Red Bull Fight or Flight gives rising PUBG stars chance to play like the pros

“Do you want to compete?” asks Josh Inman, Operations Manager at ESL Australia. “We have an available spot in the last chance qualifier. You’ll be playing right now. On stage.”

It was the actualization of one of those rags to riches fantasies in which you’re plucked from obscurity to join the ranks of the elite. You know the ones. You’re staring forlornly at your economy class ticket when a flight attendant announces that you’ve been upgraded to business class. Or maybe Jurgen Klopp turns up at your local football match – he’s a fan of your work – to whisk you away to the English Premier League.

No-one turns down the extra legroom or the opportunity to play football at Anfield.

Played over four phases, Red Bull’s Player Unknown Battlegrounds (PUBG) tournament – Fight or Flight – offered amateurs the opportunity to frag alongside professional players while also competing for a paid trip to spectate the PUBG Global Championship in Oakland, USA. Six teams earned their place in the final through phases one and two – a series of matches at PAX AUS 2019 and an online qualifier, respectively. Now, only the two last chance qualifiers remained before an epic twelve-team final.

“Do you want to compete in the last chance qualifier?” There was only one answer to Josh’s question.

Red Bull and ESL Australia promised that their Fight or Flight event would be “PUBG but not as you know it.” As I donned a high-end OMEN headset, and looked out at the cheering crowd and the three professional commentators – surrounded by cameras ready to broadcast our match to thousands of PUBG fans online – I couldn’t help but marvel at how successfully that promise had been kept. This was event production on an epic scale… a far cry from online play at home. Even the game operated differently. The circle closed quicker and the time to revive allies was reduced.

Among the twelve teams that progressed to the final were heavyweights of the Australian PUBG community – Team Immunity, Justice Esports, Team Bliss, and Space Rats. One of these teams was expected to punch their ticket to Oakland.

However, the casters present arguments for the eight amateur teams. Professional players are accustomed to playing by the perceived rules of the standard pro metagame, so perhaps the amateur teams could surprise them? It’s compelling… but the upset doesn’t come to fruition. Immunity fended off a spirited effort from Justice Esports to earn two Chicken Dinners and claim victory overall.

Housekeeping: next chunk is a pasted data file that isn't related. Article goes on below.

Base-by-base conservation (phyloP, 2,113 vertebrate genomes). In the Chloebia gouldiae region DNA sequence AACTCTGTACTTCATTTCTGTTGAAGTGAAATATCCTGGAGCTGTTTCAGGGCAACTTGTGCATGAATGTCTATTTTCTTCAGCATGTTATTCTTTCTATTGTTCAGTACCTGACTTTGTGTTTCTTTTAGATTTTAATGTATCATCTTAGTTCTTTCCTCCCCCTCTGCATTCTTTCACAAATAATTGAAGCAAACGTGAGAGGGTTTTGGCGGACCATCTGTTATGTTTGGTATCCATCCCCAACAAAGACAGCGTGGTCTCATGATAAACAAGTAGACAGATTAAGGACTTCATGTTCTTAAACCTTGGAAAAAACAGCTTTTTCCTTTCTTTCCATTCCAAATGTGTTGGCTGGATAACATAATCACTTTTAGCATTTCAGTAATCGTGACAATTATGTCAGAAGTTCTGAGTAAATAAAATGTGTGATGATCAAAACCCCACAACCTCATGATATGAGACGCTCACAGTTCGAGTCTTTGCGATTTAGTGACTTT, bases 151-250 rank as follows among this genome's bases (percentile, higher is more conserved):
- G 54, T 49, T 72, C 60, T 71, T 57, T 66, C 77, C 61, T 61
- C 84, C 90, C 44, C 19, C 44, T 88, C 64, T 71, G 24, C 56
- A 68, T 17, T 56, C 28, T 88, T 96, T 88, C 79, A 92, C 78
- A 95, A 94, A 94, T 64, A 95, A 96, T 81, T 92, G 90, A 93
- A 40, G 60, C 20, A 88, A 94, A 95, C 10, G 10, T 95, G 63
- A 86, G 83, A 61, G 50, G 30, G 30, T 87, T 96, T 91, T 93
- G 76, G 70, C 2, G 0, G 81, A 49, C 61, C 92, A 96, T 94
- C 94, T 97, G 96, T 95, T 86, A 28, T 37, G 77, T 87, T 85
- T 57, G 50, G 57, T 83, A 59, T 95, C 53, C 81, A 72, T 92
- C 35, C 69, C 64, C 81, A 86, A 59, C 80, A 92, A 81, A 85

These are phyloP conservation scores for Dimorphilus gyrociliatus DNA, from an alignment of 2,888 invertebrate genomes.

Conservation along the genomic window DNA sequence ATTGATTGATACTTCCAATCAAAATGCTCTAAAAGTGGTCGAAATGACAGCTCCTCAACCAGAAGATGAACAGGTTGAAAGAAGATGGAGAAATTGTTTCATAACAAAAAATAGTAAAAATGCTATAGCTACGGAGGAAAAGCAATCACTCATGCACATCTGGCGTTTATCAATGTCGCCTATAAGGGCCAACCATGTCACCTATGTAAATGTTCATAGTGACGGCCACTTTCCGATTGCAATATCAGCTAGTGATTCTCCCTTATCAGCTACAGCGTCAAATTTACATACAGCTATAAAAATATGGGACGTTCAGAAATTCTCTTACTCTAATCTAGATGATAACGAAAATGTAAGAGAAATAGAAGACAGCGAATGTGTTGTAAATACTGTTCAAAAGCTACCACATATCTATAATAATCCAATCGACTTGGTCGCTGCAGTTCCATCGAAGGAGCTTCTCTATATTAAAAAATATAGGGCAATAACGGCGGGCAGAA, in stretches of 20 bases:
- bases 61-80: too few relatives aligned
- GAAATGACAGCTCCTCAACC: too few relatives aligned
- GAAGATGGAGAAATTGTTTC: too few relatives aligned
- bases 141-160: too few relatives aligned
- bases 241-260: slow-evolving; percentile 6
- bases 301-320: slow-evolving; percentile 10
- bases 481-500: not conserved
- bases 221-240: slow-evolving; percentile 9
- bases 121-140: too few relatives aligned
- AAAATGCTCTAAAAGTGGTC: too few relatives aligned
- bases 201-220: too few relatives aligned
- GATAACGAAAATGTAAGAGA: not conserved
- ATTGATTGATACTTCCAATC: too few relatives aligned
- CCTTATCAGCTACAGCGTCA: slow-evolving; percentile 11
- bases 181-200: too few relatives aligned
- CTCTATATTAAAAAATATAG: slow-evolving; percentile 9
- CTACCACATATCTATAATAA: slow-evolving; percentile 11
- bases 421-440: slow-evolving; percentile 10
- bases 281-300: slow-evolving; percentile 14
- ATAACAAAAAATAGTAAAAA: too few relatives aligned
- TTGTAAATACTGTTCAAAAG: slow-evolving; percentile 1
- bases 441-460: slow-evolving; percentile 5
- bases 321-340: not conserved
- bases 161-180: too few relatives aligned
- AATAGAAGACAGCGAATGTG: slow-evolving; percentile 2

One of the amateur teams chasing Immunity was Sakura. They emerged from the second match of the finals in touching distance of 2nd place and finished the tournament highest of the amateur teams in 4th place.

Sakura came together days before the tournament when team member Justin Mylan put out a call for teammates on Discord. The final team comprised a mixed bag of amateur players keen to prove themselves.  “I have been playing PUBG for about two years now, but only competitively for about six months,” he explains. “My teammates haven’t played too much competitive either. Except for our team captain, ‘Ducklipz’ – she has played open league and amateurs.”

Justin was excited about having the opportunity to show off his skills on-stage and against professional teams. “One of the standout moments was when ‘Ducklipz’ and I were absolutely fragging out,” reminisces Justin. “I somehow had my earbuds in the wrong way and was still able to 180 snap onto a player to save my team.”

The Red Bull Fight or Flight event gave amateur PUBG players the opportunity to compete like a pro. For Justin and the rest of Sakura, it has inspired them to continue to pursue the game competitively. “The Redbull Fight or Flight event was my first LAN event, and it was such an eye-opener to what top tier esports can be,” he said. “It was amazing. It was like playing at a major international event. All I know is that it is only up from here.”


Perhaps next year we will see team Sakura at the PUBG Global Championships. For now, they will have to be content watching it live on Twitch from now until November 24th. Based on the results my team achieved in the last chance qualifier, I might be better off practicing my free kicks.

PhotographyESL, Red Bull
ProducerJosh Swift
Ellis Longhurst
Ellis "BicycEL" Longhurst is a games journalist who has been covering the OPL since 2015. On the rift, she can be found missing hooks in the bot lane and accidentally stealing her ADC's CS. She also moonlights as a Pokemon TCG caster.

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